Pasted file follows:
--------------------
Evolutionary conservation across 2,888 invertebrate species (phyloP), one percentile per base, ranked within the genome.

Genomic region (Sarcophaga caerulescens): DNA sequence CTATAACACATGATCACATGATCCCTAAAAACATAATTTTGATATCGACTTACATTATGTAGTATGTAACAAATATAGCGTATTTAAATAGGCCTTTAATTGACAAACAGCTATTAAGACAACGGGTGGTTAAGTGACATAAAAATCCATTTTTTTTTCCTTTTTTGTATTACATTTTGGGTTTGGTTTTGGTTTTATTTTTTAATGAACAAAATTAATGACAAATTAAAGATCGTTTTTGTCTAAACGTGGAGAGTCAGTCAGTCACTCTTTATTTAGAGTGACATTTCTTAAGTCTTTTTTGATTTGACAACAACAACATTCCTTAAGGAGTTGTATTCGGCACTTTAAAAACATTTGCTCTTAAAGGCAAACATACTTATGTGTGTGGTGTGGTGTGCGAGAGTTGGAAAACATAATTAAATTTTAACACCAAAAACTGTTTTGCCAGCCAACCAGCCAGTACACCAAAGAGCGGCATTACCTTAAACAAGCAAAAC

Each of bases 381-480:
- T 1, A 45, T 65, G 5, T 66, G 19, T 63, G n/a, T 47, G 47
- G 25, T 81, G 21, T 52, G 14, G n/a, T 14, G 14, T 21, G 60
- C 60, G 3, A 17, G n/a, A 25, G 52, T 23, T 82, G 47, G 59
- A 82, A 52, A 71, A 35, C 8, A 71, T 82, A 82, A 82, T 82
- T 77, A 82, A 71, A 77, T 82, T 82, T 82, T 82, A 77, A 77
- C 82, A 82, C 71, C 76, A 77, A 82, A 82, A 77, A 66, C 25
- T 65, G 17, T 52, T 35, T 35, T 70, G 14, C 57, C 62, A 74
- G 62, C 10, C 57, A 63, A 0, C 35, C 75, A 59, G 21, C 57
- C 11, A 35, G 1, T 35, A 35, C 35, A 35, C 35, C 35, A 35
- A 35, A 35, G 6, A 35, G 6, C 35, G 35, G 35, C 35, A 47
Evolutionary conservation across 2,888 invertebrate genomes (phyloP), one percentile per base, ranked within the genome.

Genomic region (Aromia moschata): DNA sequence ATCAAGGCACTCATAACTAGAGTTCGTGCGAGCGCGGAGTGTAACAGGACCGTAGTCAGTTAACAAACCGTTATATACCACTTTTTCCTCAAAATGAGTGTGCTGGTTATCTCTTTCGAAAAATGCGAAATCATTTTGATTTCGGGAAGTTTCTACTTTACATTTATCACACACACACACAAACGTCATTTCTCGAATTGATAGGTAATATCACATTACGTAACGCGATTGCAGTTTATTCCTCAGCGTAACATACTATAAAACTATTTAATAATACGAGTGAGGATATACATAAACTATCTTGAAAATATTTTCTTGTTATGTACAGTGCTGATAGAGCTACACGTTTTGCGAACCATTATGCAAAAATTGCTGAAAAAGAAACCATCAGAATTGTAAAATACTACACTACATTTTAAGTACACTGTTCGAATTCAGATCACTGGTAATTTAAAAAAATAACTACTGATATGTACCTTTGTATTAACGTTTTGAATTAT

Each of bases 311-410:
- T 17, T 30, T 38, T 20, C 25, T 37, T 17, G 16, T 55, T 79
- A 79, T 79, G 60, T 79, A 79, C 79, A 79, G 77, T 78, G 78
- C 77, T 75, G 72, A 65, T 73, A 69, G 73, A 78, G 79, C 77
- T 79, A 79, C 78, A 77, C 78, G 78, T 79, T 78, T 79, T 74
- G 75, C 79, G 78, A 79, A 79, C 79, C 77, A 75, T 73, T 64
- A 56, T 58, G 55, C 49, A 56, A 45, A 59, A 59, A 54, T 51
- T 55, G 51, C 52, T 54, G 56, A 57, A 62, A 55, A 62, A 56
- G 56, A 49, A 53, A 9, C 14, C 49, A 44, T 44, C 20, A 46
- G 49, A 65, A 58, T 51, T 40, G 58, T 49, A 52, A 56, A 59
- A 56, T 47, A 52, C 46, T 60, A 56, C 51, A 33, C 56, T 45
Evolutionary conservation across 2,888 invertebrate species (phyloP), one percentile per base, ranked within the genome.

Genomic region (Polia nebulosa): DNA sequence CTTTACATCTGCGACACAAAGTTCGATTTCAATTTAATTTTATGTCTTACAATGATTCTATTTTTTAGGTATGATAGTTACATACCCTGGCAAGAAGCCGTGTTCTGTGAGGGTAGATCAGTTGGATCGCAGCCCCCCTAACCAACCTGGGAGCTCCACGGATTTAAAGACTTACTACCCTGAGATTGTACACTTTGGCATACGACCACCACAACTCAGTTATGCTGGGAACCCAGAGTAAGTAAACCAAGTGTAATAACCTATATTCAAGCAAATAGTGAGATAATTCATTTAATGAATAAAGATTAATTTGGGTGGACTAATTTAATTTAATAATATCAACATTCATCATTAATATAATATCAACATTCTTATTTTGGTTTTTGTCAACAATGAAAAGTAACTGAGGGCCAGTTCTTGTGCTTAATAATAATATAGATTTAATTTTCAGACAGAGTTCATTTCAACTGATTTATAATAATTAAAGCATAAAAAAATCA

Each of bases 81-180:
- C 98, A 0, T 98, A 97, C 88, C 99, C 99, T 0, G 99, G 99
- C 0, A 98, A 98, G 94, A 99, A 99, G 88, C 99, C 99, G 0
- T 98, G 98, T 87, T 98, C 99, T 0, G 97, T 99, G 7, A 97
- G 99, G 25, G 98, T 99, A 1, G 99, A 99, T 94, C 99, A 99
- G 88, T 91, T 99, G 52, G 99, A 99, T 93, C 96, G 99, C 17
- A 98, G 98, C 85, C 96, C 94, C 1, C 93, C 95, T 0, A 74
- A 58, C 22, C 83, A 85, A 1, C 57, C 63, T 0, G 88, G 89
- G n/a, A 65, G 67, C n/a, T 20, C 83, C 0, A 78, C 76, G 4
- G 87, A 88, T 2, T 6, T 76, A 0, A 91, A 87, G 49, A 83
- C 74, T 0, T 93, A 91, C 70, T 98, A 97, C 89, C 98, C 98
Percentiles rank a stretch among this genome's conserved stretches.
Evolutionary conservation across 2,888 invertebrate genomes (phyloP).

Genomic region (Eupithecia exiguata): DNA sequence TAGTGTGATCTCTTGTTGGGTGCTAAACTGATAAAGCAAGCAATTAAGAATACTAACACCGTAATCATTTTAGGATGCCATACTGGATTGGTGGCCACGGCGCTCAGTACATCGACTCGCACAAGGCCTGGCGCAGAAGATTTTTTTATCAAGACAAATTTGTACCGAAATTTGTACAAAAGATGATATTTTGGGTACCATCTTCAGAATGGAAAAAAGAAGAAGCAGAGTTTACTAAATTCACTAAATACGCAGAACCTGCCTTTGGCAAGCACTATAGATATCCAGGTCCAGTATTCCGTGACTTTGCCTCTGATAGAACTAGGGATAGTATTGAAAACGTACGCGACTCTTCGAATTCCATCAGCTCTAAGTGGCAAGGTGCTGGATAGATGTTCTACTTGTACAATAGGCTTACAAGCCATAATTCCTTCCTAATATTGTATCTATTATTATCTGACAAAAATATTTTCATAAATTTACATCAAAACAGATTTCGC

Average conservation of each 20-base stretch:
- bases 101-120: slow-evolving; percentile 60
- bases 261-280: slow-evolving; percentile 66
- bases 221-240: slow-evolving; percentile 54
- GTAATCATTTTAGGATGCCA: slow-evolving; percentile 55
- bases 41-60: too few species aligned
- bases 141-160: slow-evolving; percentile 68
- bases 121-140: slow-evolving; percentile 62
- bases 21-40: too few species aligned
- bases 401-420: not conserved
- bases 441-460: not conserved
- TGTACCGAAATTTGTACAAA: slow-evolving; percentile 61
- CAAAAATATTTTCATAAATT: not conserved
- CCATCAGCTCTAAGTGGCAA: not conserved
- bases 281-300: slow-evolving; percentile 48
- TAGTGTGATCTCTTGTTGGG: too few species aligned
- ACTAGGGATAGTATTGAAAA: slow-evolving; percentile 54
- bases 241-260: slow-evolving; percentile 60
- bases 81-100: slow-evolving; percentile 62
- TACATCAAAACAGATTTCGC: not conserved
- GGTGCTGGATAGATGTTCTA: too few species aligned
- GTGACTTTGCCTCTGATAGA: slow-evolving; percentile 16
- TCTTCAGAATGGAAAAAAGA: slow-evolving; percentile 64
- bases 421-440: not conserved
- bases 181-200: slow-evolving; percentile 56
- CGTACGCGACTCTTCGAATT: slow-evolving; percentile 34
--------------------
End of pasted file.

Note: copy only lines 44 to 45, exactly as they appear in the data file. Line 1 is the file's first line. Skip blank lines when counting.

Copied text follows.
- bases 101-120: slow-evolving; percentile 60
- bases 261-280: slow-evolving; percentile 66